On the upper floor is the handicrafts souk, where I thought I might find a souvenir or two. But I was disappointed with the range of goods on display, most of which seemed to come from outside the country, e.g. Africa and India. We were surprised too to see ivory, crocodile handbags and other banned animal products - presumably they are permitted if they qualify as antiques?
Lamps for sale in the handicrafts souk
The shops surrounding the fort and souks sold mostly crafts and other souvenirs aimed squarely at the tourist market, apart from one section which had a line of shops selling weapons – I have since read that these are strictly for hunting purposes!
Shop signs in Oman tend towards the literal!
Sewing machine repairer, and old door
We bought a cold drink in the souk’s coffee shop and took it outside to enjoy in the ‘tourist rest area’ where we had arranged to meet Said. A friendly little tabby cat came along and was happy to let us make a fuss of her. Then Said arrived and it was time to return to the car to start today's drive out of Nizwa and back up into the mountains.
On the way out of Nizwa we passed the Grand Mosque, the second largest in the country after Muscat’s and like that one a gift to the people from Sultan Qaboos, but only completed two years ago. At Said’s suggestion we also stopped to use the loos at our hotel before the drive to Jabrin.
Nizwa's Grand Mosque, from the car
Arriving at Jabrin we bumped into another friend of Said’s, this time a former teacher, and had a brief chat before going inside.
Said with his former teacher
Jabrin (also spelled Jabreen) Castle is a very different fortification to Nizwa Fort, and I liked it much more. It was built between 1679-1692 under the same imam who was responsible for Nizwa, Immam BilArab bin Sultan Al Y`aribi. By the time Jabrin was built the country was more stable, so although it has defensive elements, it was built primarily as a home for the imam and his family and as a place for Islamic education. The imam had moved the capital here from Nizwa (it was to move back again after his death) so this was a place where he received important guests and resolved legal disputes among his people.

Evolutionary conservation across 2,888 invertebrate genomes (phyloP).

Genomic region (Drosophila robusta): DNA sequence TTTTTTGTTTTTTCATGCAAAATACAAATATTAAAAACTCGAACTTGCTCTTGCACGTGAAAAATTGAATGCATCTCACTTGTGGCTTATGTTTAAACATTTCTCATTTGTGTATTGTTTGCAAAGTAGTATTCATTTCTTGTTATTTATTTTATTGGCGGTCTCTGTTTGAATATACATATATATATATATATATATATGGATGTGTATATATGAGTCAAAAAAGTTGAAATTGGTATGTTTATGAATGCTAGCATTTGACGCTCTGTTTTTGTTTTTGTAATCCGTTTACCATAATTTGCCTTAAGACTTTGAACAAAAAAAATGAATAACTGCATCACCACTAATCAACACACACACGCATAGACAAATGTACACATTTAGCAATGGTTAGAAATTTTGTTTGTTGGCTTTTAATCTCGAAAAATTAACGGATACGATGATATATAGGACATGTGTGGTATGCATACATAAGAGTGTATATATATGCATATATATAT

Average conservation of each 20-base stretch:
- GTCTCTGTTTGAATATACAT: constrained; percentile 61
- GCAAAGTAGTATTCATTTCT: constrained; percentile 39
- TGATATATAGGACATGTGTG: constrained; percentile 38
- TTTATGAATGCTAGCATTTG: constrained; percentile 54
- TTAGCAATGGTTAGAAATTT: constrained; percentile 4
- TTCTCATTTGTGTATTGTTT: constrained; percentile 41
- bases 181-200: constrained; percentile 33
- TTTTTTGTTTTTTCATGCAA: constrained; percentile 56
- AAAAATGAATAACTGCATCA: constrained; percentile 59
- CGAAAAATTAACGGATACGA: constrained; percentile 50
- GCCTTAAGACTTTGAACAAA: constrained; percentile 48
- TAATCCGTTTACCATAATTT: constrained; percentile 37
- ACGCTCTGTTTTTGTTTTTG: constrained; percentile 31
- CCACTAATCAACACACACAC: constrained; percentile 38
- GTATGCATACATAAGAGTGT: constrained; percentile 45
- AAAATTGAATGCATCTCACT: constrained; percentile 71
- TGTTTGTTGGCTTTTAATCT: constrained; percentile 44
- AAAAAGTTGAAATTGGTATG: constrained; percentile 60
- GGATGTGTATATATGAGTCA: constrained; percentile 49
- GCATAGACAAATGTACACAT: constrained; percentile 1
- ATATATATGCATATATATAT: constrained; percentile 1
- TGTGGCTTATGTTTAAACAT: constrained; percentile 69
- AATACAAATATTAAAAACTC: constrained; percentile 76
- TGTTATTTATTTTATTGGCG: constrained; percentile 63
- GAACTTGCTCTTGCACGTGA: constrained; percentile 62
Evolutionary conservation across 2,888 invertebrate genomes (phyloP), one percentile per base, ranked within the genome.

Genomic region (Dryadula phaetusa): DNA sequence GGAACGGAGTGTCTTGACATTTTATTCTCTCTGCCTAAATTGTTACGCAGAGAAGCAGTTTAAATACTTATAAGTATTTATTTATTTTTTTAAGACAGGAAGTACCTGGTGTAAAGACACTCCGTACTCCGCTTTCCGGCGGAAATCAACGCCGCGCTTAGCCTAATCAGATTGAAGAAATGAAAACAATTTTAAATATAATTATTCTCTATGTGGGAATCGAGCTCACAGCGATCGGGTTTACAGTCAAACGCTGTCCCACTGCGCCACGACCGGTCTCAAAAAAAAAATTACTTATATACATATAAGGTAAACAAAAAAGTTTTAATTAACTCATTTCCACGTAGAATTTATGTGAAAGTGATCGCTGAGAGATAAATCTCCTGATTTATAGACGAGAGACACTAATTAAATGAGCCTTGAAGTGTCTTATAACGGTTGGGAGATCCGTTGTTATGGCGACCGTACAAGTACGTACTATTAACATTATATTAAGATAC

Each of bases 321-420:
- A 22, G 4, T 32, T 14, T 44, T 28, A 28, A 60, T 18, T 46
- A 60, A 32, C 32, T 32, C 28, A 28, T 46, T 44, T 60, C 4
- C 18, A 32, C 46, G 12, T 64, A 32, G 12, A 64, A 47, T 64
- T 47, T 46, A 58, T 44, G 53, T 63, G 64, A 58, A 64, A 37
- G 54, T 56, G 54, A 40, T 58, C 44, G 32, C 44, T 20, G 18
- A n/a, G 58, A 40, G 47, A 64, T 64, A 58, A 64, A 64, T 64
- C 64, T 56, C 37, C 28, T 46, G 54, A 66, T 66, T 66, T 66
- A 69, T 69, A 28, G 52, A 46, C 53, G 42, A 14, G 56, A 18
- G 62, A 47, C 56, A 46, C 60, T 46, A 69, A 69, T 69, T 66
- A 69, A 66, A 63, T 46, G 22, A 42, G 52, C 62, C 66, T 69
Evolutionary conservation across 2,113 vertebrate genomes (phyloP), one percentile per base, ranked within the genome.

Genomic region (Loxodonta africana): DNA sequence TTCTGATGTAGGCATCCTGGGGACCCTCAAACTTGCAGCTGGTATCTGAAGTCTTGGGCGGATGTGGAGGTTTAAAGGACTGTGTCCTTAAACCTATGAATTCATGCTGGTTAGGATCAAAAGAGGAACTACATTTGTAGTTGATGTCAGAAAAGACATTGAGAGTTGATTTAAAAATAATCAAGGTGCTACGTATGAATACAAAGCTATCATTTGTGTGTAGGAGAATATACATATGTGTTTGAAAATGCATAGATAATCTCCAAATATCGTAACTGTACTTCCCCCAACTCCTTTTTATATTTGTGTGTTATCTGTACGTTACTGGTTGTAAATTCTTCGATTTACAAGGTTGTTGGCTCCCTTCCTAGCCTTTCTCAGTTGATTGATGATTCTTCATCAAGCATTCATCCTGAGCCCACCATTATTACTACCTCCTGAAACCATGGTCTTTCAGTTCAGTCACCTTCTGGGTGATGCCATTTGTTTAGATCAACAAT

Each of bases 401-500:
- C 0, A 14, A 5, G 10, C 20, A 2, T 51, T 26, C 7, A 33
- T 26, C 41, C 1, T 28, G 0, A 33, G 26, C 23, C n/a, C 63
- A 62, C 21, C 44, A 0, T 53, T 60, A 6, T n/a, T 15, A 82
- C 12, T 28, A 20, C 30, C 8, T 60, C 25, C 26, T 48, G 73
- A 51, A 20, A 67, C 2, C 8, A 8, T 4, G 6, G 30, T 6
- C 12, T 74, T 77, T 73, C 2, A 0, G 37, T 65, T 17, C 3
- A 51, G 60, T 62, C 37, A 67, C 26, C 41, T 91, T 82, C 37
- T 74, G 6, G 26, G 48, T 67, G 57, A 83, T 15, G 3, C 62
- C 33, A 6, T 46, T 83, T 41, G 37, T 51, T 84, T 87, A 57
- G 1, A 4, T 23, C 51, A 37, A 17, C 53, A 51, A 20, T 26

It’s possible to hire audio guides here but we went around with Said who pointed out the main features as we went.
We entered through the massive door, which has an ingenious hinge system and spikes reminiscent of the elephant spikes on the doors of Indian forts, even though there have never been elephants in Oman.
The massive door, hinge on the left
- I asked Chris to place his hand against it to illustrate the width
On this lower floor we saw some old food storage jars and a series of small rooms at the base of one of the towers which were used for storing dates in sacks. Said explained how, as the weight of the piled up sacks crushed the dates inside the sacks, the juice would seep out and run down the stone channels on the floor to collection jars placed ready for the purpose. The syrup could then be used in cooking, in times of peace, or during a siege be boiled and used for defence by pouring it through the ‘murder holes’ above the doors, as at Nizwa. A reminder that this is still a castle despite the elegance of some of its rooms!
Food storage jars
Stone channels in the date store
The main building is five storeys high, including the battlements, but unlike Nizwa we ascended gradually, visiting rooms on each floor as we went! The rooms are arranged in two blocks, which connect only on the ground and top floors. We climbed the stairs to the wooden walkway that runs around the central courtyard on the first floor. The architecture and atmosphere reminded me of buildings I have visited in Marrakech such as the Maison Tiskiwin.
Central courtyard looking up
Around the courtyard
There is some Arabic calligraphy on the wall here which Said told us was in an ancient script, and which I have seen described as graffiti in some sources.
Said pointing out the writing on the wall
On this floor we visited the courtroom where the imam would pronounce sentence on those accused of crimes. In one corner is a separate tiny exit, no bigger than a window, for those pronounced guilty, from where they would be taken to the prison cells on the ground floor (one for men, one for women), while the innocent could leave by the same door through which they entered. Furnishings here and throughout are limited to rugs, cushions and a few storage chests, as is traditional in Arabic culture.
- the small exit door is at the far end, in the centre of the photo
Next to the courtroom is a series of dining rooms which like several others retain their original beautiful ceilings, as does the conference room also on this floor. My photos of these ceilings weren’t too successful, but fortunately I made a better job of it in later rooms! One of these rooms would be set aside for women to dine, one for the imam and his inner circle, and one for the remaining men.